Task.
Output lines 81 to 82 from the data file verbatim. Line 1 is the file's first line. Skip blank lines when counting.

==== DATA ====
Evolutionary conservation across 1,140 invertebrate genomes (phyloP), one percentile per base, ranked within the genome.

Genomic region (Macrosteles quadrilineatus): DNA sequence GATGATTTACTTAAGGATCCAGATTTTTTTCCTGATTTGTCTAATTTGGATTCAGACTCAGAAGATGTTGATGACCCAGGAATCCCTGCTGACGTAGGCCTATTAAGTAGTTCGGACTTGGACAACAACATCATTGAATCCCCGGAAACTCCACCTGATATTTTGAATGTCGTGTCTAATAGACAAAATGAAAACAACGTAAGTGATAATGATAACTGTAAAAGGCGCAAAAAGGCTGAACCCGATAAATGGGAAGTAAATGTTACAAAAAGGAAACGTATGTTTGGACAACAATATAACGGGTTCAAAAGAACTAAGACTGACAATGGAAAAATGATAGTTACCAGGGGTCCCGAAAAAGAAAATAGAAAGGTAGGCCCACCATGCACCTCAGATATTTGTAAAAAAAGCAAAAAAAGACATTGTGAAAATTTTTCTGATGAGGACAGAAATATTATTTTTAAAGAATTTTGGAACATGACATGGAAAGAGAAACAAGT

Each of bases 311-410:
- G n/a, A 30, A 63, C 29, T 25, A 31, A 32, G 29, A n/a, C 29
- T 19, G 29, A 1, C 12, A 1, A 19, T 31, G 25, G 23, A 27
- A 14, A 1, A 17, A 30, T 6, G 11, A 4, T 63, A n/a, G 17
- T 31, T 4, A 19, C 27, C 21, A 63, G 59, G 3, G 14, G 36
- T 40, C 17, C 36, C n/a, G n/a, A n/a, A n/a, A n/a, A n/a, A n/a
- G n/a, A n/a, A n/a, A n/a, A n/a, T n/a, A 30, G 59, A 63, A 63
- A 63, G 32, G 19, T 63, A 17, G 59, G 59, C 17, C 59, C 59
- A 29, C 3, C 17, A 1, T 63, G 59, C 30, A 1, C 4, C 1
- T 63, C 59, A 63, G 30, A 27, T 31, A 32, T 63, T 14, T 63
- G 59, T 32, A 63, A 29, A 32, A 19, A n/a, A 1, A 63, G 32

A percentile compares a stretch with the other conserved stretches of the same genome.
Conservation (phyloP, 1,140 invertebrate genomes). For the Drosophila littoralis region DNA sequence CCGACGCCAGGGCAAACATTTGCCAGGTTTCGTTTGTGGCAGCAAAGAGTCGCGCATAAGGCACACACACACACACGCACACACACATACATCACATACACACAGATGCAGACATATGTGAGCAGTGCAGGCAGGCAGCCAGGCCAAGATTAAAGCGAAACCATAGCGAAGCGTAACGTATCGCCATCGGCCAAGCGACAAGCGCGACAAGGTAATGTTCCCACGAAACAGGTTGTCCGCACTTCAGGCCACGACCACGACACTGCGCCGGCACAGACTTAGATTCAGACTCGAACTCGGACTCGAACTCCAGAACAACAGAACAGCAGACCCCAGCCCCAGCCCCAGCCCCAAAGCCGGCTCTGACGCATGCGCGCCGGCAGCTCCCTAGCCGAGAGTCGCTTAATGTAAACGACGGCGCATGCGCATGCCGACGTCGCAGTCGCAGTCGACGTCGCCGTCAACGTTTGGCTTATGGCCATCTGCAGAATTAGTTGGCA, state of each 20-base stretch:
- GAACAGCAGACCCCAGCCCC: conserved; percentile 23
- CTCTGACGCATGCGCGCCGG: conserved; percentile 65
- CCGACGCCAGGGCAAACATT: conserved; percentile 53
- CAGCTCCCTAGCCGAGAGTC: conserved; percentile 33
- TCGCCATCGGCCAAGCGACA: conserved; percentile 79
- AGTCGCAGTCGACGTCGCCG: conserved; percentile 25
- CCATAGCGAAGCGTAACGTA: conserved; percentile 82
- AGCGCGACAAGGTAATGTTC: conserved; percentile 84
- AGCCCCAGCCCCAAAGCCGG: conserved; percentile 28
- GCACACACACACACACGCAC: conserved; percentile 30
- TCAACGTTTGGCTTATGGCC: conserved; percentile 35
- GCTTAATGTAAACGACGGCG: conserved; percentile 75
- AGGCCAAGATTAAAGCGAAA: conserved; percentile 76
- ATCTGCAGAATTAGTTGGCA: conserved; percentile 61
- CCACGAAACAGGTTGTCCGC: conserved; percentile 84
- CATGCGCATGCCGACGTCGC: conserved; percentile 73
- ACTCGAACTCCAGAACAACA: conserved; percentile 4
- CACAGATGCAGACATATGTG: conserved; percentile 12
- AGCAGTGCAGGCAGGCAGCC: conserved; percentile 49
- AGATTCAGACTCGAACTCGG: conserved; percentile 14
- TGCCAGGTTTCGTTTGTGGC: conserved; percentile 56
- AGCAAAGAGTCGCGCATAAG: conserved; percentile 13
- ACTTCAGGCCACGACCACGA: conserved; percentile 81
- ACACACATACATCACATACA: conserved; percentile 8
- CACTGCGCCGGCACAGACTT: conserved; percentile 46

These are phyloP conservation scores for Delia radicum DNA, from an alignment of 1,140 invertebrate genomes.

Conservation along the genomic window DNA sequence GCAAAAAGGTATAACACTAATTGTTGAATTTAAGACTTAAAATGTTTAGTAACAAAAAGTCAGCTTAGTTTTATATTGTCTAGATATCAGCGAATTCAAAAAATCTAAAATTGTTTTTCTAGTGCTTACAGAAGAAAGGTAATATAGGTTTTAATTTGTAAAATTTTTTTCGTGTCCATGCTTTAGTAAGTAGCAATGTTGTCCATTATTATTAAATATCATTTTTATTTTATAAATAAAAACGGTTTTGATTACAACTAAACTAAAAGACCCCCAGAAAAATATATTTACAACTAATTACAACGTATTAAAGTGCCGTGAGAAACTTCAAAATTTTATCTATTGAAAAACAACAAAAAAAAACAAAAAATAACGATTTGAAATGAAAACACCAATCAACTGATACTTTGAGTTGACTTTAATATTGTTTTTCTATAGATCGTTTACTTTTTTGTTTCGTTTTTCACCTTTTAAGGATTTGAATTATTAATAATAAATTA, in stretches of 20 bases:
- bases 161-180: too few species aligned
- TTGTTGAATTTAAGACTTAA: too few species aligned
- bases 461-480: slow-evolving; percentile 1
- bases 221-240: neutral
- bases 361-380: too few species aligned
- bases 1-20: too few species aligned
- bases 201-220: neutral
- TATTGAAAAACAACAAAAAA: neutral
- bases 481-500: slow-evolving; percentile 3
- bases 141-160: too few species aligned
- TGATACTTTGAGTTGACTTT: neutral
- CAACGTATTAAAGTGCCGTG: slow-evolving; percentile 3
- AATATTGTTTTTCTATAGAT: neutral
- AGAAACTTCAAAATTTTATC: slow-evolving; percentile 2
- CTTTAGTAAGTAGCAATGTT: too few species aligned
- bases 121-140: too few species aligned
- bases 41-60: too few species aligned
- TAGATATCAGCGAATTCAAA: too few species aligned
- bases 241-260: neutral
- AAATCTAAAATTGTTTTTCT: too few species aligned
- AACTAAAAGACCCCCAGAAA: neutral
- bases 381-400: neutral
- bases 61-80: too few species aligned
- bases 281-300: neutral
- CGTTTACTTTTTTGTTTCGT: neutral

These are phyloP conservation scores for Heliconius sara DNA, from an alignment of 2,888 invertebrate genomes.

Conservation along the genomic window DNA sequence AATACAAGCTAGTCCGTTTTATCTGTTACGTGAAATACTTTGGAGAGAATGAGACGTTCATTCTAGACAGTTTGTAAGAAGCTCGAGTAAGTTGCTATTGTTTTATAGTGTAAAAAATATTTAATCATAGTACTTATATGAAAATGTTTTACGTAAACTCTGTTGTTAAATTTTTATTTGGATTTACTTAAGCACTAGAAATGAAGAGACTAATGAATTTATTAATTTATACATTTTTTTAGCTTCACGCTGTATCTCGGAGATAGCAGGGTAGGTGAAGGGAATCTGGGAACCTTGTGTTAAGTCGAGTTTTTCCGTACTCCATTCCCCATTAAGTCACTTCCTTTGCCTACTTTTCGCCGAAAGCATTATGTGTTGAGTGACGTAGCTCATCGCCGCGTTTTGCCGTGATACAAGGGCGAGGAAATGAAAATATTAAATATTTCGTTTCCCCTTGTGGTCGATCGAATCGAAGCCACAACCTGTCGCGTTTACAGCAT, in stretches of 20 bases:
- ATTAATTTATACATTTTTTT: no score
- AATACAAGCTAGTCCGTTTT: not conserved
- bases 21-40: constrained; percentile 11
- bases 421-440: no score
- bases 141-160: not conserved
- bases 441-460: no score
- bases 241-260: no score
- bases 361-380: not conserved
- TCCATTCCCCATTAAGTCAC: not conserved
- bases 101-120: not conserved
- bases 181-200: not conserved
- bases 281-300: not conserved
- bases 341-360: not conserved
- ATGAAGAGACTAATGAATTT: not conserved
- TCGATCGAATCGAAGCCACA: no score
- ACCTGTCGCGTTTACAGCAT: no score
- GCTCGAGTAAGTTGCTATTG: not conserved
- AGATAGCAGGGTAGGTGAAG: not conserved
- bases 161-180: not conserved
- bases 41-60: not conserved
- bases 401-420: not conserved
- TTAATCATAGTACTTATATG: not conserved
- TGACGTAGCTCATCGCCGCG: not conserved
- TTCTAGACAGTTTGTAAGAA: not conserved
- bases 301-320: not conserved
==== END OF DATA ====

- bases 281-300: not conserved
- bases 341-360: not conserved